'Not making Siddaramaiah CM led to JD(S)’ fall'

'Not making Siddaramaiah CM led to JD(S)’ fall'

“There was resentment that Deve Gowda did not make up his mind to make Siddaramaiah the CM. This factor led to the downward spiral of JD(S),” Krishna has said in the book.

JD(S) supremo H D Deve Gowda’s decision to not appoint Siddaramaiah as chief minister in 2004 resulted in the downward spiral for the regional party, senior BJP leader S M Krishna, formerly with the Congress, has said in his autobiography Smritivahini.

In 2004, the Congress and the JD(S) came together to form the government with Congress’ N Dharam Singh as the chief minister. Siddaramaiah, who was then with the JD(S), was made the deputy chief minister.

“There was resentment that Deve Gowda did not make up his mind to make Siddaramaiah the CM. This factor led to the downward spiral of JD(S),” Krishna has said in the book.

Krishna recalls several instances where his path crossed with Gowda’s. “In 1999, when I was the CM, Gowda used to make phone calls with regard to various issues. I had given standing instructions to my secretary M K Shankarlinge Gowda to attend to all the works requested by Gowda. However, in spite of this, no bond developed between the two of us,” Krishna stated. “However, I think even I am to blame. I should have sat across a table and conversed with him. But I failed to create such an opportunity.”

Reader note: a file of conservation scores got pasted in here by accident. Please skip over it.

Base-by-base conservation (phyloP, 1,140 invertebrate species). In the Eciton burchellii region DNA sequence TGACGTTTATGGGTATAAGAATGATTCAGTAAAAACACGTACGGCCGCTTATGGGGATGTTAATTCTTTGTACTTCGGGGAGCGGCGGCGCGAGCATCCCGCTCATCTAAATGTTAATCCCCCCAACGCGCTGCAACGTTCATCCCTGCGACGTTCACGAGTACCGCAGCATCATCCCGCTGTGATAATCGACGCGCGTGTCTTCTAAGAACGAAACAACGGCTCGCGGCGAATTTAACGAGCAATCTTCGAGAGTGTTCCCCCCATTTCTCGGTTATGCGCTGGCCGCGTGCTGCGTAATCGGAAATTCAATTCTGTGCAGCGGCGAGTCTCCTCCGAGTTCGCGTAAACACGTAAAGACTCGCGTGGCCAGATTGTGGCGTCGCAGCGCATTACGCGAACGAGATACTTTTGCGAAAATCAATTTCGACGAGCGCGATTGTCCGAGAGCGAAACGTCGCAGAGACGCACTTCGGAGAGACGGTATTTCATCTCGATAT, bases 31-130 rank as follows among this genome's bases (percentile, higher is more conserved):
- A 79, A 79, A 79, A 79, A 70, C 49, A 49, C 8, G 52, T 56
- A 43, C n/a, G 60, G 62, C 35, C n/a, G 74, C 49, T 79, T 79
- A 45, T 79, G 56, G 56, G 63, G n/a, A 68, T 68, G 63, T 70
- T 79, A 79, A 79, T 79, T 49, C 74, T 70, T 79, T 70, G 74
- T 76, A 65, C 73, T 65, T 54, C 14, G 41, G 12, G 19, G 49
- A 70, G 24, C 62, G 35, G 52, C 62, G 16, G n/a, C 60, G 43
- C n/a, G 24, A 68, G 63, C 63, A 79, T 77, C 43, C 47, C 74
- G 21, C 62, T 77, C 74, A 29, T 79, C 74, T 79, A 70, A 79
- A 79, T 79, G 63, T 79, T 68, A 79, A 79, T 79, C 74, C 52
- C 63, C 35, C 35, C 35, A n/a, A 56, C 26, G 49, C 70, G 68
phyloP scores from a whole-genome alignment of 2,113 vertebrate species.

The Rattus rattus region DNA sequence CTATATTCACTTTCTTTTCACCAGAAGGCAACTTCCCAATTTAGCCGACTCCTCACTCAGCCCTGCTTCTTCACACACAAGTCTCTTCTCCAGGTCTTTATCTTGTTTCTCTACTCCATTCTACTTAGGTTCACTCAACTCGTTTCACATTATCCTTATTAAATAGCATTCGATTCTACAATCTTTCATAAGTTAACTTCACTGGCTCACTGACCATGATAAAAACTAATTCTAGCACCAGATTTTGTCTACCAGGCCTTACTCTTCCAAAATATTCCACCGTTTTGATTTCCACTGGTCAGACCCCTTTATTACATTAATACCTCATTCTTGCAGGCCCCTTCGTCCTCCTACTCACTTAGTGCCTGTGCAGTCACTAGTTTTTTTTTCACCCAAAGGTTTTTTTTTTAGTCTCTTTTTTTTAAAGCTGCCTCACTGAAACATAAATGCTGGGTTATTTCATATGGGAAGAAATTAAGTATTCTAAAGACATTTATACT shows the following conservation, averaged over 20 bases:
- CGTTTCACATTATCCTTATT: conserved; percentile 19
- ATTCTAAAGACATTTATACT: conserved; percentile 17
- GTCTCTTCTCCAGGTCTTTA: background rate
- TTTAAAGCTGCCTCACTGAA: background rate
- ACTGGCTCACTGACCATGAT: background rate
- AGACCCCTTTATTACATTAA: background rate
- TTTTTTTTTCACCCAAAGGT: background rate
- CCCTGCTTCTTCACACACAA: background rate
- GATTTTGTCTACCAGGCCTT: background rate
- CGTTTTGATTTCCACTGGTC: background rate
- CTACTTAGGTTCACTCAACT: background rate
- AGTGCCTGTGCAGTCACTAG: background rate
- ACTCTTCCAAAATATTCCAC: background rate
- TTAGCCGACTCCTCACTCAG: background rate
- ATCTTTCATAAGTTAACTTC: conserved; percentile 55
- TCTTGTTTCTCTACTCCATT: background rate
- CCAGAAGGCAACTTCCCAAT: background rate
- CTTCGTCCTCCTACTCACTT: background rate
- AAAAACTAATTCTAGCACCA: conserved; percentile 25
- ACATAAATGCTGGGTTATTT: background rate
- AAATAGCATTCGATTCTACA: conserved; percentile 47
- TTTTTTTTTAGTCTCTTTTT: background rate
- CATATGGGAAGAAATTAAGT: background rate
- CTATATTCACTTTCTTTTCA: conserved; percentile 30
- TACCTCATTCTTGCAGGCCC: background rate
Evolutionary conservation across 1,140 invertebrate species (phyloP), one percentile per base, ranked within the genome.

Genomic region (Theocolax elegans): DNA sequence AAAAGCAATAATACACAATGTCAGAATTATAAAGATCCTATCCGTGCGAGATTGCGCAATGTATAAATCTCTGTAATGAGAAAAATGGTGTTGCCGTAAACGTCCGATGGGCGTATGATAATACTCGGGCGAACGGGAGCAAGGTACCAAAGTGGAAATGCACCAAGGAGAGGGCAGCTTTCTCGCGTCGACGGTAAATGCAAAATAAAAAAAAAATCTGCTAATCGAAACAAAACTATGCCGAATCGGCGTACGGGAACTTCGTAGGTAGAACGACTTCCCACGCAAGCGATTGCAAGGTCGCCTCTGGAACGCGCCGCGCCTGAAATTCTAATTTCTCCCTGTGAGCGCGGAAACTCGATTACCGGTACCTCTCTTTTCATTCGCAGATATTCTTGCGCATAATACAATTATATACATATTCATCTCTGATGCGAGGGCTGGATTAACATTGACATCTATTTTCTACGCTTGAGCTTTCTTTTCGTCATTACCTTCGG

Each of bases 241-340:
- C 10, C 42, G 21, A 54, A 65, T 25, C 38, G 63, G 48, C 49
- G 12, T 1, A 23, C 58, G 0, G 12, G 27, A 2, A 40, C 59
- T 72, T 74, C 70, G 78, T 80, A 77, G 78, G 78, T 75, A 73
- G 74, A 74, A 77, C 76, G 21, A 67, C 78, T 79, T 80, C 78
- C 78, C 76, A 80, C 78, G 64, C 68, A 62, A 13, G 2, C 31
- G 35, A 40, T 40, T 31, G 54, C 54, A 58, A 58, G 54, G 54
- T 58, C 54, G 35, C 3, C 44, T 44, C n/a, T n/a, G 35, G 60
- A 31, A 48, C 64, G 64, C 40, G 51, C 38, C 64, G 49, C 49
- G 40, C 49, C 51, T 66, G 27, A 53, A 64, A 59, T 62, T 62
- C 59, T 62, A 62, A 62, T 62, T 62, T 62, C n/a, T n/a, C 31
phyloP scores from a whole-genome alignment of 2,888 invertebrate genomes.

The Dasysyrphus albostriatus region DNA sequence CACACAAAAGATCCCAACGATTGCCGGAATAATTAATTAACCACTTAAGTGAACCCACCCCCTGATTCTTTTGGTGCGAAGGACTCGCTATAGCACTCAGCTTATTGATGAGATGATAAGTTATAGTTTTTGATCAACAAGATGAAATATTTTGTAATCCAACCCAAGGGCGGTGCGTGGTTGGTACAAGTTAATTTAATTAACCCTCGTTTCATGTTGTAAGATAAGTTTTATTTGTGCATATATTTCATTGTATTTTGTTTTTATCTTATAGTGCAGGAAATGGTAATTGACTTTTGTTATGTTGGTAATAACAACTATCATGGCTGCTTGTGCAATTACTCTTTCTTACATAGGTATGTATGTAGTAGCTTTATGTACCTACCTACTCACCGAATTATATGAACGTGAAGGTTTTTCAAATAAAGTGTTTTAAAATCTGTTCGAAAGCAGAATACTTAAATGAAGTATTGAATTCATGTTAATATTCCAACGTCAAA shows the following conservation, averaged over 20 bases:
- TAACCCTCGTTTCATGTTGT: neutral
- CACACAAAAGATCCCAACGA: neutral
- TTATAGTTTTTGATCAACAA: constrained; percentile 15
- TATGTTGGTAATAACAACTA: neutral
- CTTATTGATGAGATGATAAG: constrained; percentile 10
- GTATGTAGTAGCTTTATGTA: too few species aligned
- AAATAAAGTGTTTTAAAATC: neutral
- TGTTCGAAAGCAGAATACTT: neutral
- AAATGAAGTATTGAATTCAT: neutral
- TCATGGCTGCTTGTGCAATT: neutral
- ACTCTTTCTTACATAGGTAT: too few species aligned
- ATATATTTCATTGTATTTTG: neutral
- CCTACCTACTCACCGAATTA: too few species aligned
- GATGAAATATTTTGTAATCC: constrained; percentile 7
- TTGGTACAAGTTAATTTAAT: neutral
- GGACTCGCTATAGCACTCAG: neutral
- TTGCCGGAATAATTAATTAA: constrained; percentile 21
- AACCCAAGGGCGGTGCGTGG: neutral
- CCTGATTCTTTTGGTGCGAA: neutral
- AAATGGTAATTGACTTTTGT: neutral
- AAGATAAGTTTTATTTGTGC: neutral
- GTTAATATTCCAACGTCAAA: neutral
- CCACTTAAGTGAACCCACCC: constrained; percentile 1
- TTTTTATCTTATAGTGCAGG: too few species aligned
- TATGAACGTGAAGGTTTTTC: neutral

The former Union minister also throws light on circumstances in which Gowda explored the possibility of joining the Congress. This was when Charan Singh of the Janata Party resigned as Prime Minister. “At that time, the party members were clueless on the road ahead. When I prompted them to think about joining the Congress, both Gowda and S R Bommai said they would think about it. A meeting was organised with Pranab Mukherjee, too. However, their decision did not come through as there was an apparent change of mind later,” Krishna recalled. 

Apart from accounts of his childhood, in the book, Krishna talks at great length about Congress leaders and the party’s contributions. He stated that in spite of a sense of deprivation of opportunities at times, he always felt that the Congress party was his home.

“While earlier, India was looked upon as a poor country, today the country’s villages have developed. The country has made efforts to give justice to backward classes. Albeit several shortcomings, it is not an exaggeration to credit these successes to the Congress party,” he said.

Smritivahini is based on Krishna’s interviews to Pavagada Prakash Rao. 

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